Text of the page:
Joseph Stalin had no quarrel with these opinions when they were formulated. Nor does he deny today that a Sovietized Europe would give a tremendous impetus to the development of the U.S.S.R. He takes the position, however, that the immediate needs of his country require a different course. "We have proved," he declared in 1926, "that it is possible for the working class to seize power [in one nation] and reconstruct a capitalist into a socialist state."

No one knows better than Stalin the difficulties which beset a "socialist oasis in a capitalist desert." Though he has never expressed himself on this point, it is obvious that Stalin no longer believes in the possibility in the near future of a world revolution brought about by agitation. Stalin prides himself on being a realist and seeing things as they are. His course is charted along the line of least resistance. To him the Soviet Union is the one great existing achievement of the working class. It was created out of the blood and toil of Russian workers and peasants. It was built at the price of fearful sacrifice. To Stalin, responsible head of the Russian nation, the U.S.S.R. is the one shining jewel in the crown of the international working class, its one great accomplishment. To preserve it has become the end and aim of his existence. The world revolution and its significance for the workers of other nations fades away beside the enormousness of this task. It may be, indeed, that he believes that a prosperous contented Russia will do more to popularize communism in other lands than all the leaflets, pamphlets and books inspired and financed by outside sources. The satisfied customer has always been the best advertisement.

Each new phase in the development of Soviet Russia was reflected in the changing tactics of the Communist Parties in other lands. In the first period the world revolution was the touchstone of all their activity. Since then the character and methods of their work have been adjusted again and again to fit Moscow's changed international status. Moscow continued to subsidize the national sections, but much less liberally. The Comintern continued to dictate party politics in other nations; but in many cases, as for instance in Germany from 1930 to 1933, its influence was calculated to prevent rather than to encourage revolutionary uprisings.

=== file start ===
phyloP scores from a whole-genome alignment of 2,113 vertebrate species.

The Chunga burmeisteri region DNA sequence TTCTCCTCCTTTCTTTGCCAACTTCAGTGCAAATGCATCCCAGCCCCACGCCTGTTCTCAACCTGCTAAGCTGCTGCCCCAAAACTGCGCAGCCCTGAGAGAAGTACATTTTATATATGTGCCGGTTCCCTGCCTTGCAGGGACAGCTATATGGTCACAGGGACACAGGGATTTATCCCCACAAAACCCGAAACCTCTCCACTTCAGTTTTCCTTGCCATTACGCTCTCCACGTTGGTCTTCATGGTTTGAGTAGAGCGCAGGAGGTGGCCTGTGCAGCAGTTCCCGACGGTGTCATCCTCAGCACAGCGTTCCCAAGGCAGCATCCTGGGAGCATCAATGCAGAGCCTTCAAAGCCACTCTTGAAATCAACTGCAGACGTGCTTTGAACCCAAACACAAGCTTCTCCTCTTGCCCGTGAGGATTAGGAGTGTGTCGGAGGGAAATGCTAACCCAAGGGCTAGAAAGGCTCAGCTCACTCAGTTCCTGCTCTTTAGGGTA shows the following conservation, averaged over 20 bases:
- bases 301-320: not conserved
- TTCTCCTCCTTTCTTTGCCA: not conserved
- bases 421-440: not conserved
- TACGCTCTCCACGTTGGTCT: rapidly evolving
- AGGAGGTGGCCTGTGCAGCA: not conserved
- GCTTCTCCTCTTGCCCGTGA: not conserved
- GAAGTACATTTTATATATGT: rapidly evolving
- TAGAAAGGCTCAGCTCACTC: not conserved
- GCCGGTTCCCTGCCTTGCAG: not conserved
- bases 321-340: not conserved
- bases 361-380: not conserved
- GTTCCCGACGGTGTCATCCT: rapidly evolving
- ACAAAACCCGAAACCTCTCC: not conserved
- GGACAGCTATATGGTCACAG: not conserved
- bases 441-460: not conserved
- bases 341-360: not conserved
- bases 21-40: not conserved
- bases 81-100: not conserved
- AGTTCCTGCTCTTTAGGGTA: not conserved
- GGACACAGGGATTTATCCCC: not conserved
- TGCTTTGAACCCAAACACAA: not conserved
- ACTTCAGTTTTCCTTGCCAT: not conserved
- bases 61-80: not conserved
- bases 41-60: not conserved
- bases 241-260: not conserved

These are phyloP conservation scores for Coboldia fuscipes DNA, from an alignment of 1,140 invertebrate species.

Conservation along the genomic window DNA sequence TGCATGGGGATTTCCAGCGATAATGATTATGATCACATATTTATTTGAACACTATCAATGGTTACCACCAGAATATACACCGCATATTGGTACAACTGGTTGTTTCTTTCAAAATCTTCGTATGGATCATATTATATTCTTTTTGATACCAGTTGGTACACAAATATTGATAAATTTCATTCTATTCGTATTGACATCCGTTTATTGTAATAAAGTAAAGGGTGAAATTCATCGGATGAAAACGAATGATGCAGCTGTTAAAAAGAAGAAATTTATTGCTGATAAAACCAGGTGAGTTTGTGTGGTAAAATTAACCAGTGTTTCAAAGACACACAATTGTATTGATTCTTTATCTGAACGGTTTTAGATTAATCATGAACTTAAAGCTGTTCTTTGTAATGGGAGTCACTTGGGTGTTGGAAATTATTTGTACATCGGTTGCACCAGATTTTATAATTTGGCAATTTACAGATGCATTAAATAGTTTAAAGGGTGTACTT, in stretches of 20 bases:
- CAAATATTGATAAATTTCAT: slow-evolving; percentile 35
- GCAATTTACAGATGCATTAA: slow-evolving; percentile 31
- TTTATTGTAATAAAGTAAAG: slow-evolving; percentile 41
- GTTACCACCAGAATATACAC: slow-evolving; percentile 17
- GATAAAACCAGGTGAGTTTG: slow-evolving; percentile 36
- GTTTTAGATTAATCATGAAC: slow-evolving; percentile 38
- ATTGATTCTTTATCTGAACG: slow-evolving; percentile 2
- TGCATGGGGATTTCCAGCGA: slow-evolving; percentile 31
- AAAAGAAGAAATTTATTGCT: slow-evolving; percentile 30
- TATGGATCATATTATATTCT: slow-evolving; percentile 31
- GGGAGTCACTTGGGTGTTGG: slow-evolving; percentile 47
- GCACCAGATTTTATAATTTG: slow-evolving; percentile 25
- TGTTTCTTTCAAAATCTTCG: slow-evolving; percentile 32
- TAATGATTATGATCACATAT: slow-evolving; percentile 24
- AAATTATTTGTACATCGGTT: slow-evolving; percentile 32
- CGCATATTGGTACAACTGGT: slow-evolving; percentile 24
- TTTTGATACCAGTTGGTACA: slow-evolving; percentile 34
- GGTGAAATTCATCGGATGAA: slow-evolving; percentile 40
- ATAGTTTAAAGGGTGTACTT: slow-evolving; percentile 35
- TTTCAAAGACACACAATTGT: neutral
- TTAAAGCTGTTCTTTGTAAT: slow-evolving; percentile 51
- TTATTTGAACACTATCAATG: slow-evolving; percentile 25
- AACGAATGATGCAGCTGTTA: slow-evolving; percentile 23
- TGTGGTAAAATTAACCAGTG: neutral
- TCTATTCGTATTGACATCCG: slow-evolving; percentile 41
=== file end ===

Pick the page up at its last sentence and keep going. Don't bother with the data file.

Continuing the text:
With the coming to power of National Socialism in Germany, and the imminence of a Japanese invasion after the conquest of Manchuria, world communism faced a new set of conditions. As against this new danger for Russia, every other consideration dwindled to insignificance. At present, Stalin's formula for the protection of his land against invasion on the west by Germany and Poland and on the east by Japan, actually runs counter to the interests of the world revolutionary movement. What Soviet Russia wants today is not a revolutionary Europe but a Europe so stable and so solidly entrenched in the traditions of democracy and liberal government that it can resist the spread of the virus of National Socialism and fascism. Three years ago the Comintern discouraged a united front and a revolutionary uprising in Germany, refusing to read the handwriting on the wall that presaged the coming of the Nazi régime. Today it fears a revolution in France would be a signal for a new offensive by Germany, Italy and -- who knows? -- Great Britain, against the Soviet Union. In this extremity the Communist International has lost faith in the ability of the world's laboring masses to protect the Soviet state. It places its reliance instead on an anti-fascist People's Front and on military alliances with the governments of France and Czechoslovakia, to be followed, if possible, by similar treaties with the governments of Rumania and Jugoslavia to complete the iron ring about the Third Reich. It is with this background in mind that one must evaluate the Congress of the Comintern and the whole problem of a labor movement in an explosive world.